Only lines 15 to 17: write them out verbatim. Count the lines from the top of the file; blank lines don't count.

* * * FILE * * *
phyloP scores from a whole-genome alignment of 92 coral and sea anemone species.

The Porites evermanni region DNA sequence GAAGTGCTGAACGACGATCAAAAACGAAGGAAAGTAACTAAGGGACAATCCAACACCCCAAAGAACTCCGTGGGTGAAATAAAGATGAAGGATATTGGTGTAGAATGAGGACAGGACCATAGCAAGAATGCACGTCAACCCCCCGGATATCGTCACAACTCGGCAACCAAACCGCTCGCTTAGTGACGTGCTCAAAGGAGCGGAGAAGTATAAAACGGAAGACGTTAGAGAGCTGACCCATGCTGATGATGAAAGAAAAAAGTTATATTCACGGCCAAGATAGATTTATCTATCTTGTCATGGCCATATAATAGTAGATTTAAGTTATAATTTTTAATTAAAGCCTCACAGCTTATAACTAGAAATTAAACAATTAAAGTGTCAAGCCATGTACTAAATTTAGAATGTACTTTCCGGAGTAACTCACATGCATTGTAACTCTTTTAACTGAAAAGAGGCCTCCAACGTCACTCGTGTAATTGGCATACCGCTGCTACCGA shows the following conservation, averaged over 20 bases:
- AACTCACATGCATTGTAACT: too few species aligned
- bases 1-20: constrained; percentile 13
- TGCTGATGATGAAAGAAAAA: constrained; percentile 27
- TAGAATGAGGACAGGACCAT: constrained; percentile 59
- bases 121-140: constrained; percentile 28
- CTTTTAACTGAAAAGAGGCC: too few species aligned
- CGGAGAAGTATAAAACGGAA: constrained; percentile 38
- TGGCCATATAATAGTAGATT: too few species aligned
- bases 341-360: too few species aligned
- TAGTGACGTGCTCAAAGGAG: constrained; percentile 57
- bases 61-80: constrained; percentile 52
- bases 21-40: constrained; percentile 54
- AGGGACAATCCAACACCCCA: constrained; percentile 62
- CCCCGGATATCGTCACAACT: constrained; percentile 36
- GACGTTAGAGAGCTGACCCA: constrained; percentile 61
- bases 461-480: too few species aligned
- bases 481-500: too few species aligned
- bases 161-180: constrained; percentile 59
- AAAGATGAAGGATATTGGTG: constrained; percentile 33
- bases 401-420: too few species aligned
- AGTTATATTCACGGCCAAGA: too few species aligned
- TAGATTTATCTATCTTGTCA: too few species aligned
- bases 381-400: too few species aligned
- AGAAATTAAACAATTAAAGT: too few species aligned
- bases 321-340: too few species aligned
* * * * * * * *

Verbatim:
- AGGGACAATCCAACACCCCA: constrained; percentile 62
- CCCCGGATATCGTCACAACT: constrained; percentile 36
- GACGTTAGAGAGCTGACCCA: constrained; percentile 61